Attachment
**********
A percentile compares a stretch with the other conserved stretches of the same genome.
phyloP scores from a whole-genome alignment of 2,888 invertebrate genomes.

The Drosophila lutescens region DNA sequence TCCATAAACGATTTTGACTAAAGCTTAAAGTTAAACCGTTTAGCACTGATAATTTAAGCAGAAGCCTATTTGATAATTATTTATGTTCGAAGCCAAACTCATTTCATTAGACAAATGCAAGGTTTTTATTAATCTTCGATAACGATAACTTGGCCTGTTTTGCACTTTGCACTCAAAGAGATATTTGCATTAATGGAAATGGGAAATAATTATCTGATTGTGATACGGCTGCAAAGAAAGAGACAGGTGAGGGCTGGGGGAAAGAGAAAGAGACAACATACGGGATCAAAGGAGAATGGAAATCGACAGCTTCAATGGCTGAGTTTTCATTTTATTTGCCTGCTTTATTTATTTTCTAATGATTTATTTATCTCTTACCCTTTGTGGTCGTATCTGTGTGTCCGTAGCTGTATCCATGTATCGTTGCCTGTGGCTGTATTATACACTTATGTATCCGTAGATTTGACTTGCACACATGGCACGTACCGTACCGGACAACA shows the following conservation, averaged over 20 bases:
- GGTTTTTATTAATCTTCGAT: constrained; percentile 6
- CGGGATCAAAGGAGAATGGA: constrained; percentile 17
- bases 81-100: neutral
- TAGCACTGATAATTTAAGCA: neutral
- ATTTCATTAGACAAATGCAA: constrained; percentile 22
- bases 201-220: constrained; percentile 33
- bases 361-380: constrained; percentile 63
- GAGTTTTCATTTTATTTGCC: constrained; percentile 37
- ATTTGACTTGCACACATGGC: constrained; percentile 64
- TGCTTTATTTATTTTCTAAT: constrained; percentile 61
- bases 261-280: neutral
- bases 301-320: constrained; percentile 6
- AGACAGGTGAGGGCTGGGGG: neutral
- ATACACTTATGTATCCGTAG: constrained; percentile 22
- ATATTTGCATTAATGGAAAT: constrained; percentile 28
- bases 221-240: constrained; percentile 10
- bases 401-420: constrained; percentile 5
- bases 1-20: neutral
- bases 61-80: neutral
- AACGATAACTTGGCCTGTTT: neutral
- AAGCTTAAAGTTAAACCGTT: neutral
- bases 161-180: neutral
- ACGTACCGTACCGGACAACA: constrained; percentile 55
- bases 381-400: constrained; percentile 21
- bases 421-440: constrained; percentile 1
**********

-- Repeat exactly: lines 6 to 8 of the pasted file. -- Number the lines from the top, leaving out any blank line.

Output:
- bases 81-100: neutral
- TAGCACTGATAATTTAAGCA: neutral
- ATTTCATTAGACAAATGCAA: constrained; percentile 22